Note that the groundtruth $f^{\star}(q)$ is often directly given by users, e.g. the click-through data, the crowdsourcing labels. In a more sophisticated settings, $f^{\star}$ is an oracle/a teacher system, the output of which is considered as the groundtruth. In this case, the evaluation tells how well can our current system $f$ mimic the behavior of $f^{\star}$ on certain task.

Diff Extraction and Quantization

We now take a closer look at the function $\Delta$, which contains two steps:

• The first step is to compute the difference between $f(q)$ and $f^{\star}(q)$. As request contains recursive Document structure, it recursively looks for all the changes on numbers, strings, ndarray and any other typed fields in the Protobuf. For example,

• Number difference:

• String difference

• Set difference

• The second step is to quantitize the diffed object to a number. These scoring functions are often data type/task-specific. The table below summarizes the frequently used functions.

Evaluation fieldScoring function
doc.textEdit distance, Rouge-L, BLEU1,2,3,4
doc.embeddingEuclidean distance, Cosine similarity, L1-Norm, Infinite-Norm.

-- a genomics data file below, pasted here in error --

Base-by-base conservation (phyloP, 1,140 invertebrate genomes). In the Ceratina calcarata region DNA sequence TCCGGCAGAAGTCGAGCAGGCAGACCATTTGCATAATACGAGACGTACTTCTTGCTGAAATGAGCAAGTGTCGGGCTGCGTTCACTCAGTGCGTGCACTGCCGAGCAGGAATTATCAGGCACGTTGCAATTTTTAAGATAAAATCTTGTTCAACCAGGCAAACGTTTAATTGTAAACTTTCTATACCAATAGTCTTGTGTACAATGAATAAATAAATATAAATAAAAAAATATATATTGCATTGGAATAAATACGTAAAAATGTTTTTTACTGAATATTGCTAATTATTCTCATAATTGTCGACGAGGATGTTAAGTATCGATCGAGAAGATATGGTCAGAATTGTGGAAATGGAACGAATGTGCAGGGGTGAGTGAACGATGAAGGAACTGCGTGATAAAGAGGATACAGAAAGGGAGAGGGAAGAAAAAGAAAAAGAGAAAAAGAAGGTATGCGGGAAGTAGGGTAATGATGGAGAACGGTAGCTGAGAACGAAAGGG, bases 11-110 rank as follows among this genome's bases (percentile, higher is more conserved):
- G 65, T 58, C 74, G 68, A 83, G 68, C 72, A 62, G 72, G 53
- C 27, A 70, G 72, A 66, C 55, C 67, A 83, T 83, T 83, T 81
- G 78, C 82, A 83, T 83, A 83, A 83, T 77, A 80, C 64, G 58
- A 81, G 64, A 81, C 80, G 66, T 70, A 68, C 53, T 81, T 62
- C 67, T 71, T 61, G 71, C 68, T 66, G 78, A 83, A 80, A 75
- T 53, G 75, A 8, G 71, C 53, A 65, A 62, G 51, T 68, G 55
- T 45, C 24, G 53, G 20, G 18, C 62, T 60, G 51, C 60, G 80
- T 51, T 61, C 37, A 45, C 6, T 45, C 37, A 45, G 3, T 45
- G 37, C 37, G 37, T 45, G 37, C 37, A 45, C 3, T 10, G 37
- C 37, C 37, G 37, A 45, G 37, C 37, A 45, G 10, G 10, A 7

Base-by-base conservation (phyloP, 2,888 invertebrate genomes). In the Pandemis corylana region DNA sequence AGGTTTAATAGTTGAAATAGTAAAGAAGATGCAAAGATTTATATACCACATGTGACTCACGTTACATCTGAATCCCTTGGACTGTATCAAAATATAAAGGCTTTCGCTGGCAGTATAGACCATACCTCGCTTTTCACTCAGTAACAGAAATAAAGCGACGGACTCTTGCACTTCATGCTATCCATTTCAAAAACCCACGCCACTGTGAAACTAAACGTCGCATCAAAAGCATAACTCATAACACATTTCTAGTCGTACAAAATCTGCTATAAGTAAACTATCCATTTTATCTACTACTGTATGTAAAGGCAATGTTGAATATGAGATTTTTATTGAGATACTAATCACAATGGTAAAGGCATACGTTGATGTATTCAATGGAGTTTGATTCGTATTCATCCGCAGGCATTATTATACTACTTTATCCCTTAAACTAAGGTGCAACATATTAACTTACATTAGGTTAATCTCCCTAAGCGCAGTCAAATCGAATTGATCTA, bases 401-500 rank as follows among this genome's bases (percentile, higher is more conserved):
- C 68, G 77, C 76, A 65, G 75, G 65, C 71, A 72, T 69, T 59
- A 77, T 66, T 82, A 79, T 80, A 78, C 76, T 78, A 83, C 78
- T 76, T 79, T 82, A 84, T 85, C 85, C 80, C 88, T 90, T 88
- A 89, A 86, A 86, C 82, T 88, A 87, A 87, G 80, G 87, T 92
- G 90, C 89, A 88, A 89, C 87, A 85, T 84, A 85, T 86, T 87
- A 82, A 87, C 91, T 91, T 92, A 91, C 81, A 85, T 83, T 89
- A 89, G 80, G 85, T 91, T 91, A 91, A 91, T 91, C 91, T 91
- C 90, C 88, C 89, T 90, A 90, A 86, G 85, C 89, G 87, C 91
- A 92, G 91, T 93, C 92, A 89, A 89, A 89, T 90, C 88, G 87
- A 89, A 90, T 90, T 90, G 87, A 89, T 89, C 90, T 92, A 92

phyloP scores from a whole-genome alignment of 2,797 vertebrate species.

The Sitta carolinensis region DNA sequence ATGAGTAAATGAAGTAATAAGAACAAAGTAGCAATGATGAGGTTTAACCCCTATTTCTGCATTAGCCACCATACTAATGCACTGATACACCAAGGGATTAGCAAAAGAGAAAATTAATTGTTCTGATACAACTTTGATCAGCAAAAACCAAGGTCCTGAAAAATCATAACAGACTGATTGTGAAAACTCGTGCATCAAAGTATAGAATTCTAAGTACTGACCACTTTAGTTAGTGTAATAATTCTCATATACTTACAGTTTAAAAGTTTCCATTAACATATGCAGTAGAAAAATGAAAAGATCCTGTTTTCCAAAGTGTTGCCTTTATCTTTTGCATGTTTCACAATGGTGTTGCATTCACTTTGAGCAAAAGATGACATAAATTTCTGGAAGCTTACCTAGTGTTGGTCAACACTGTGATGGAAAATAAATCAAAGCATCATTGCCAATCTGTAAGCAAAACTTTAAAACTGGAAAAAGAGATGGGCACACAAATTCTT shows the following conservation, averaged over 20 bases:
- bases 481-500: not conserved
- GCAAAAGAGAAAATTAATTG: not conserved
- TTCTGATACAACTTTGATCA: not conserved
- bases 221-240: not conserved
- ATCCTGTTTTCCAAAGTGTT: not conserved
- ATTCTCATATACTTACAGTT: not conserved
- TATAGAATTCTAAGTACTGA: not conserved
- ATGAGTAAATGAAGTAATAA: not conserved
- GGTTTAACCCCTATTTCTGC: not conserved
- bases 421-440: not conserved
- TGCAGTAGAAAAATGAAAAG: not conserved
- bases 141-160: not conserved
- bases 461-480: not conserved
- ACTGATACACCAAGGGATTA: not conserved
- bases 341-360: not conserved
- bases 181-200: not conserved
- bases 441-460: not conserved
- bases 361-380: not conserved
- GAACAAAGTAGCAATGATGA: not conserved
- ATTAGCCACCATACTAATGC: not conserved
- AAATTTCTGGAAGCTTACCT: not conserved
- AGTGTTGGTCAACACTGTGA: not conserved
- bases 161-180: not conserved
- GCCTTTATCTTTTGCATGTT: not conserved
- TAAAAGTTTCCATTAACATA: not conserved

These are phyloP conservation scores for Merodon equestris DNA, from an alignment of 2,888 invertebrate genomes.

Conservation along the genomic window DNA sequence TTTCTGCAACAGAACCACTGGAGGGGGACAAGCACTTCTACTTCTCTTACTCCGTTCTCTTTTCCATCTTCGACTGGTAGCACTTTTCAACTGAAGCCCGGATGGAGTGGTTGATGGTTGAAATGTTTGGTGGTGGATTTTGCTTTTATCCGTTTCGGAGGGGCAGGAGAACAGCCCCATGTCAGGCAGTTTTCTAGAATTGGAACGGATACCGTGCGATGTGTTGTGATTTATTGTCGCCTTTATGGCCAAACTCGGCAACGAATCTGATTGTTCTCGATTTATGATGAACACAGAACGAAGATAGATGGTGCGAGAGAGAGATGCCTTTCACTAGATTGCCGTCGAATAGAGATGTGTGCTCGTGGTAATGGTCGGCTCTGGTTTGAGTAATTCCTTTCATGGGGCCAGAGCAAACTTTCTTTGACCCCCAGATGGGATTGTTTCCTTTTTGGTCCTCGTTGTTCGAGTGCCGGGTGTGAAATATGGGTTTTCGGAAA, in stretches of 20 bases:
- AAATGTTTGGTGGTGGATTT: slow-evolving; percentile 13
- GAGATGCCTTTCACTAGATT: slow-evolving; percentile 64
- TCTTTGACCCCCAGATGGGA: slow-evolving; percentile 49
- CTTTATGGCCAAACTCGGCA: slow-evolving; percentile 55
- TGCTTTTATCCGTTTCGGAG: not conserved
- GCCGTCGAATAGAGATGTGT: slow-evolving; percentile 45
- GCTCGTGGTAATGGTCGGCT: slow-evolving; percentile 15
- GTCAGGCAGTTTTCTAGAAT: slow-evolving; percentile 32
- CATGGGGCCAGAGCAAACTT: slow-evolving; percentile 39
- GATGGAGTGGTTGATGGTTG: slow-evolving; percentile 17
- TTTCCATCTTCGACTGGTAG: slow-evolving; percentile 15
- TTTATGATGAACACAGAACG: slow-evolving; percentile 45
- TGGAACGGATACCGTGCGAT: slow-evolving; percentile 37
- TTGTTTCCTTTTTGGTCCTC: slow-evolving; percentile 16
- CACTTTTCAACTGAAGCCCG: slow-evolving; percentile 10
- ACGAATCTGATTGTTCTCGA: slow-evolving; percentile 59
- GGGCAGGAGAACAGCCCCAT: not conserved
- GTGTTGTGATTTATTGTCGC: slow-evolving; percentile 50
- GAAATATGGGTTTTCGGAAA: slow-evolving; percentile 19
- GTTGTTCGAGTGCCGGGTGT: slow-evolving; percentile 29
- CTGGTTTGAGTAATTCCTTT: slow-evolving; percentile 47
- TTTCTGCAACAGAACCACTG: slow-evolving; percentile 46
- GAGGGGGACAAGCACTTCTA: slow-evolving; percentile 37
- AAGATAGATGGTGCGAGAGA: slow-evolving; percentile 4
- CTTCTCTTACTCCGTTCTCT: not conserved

doc.matches.id[]Spearman’s correlation, [email protected], [email protected], [email protected], MRR

Users of Jina may immediately realize that these two steps correspond perfectly to the Driver & Executor abstraction layers in Jina. In fact, this is exactly how we implement evaluation in v0.7. The first step, extracting the diff information from Protobuf, is done by the BaseEvaluationDriver. Multiple inheritances are implemented to extract from different types of field. The second step, computing the evaluation metric is done at the BaseEvaluator(BaseExecutor), which is Protobuf-agnostic. The figure below illustrates this idea.

Training Formulation

Finally, though out of the scope of this post, we can formulate the training task in Jina as finding the optimal flow $\hat{f}$ such that,

$$\hat{f} := \arg\min_{f\in\mathcal{F}} \sum_{q\in\mathcal{Q}}\Delta\Big(f(q), f^{\star}(q)\Big)$$

Evaluation is Not a New Runtime

In my previous post, I mentioned that a neural search system has three runtimes: training, indexing and searching. So is evaluation the fourth runtime? We had this discussion internally and our initial implementation was on this direction: we added a new EvaluateRequest in protobuf and all executors respond to this new EvaluateRequest by binding to the correct drivers. However, we quickly realize the flaw of such design: from low-level Driver to high-level Flow, each layer has to define its behavior under this new runtime. This added complexity is never justified.

Evaluation should work like a thermometer, one can pinpoint and take measurement regardless the runtime of the system. Just like a real-world thermometer, one can measure the temperature while jogging, sleeping or eating. You never say, “okay body, I’m going to measure your temperature, so please ask all your cells to standby and change into the correct mode.” Thermometer does not work in this way, neither does your body.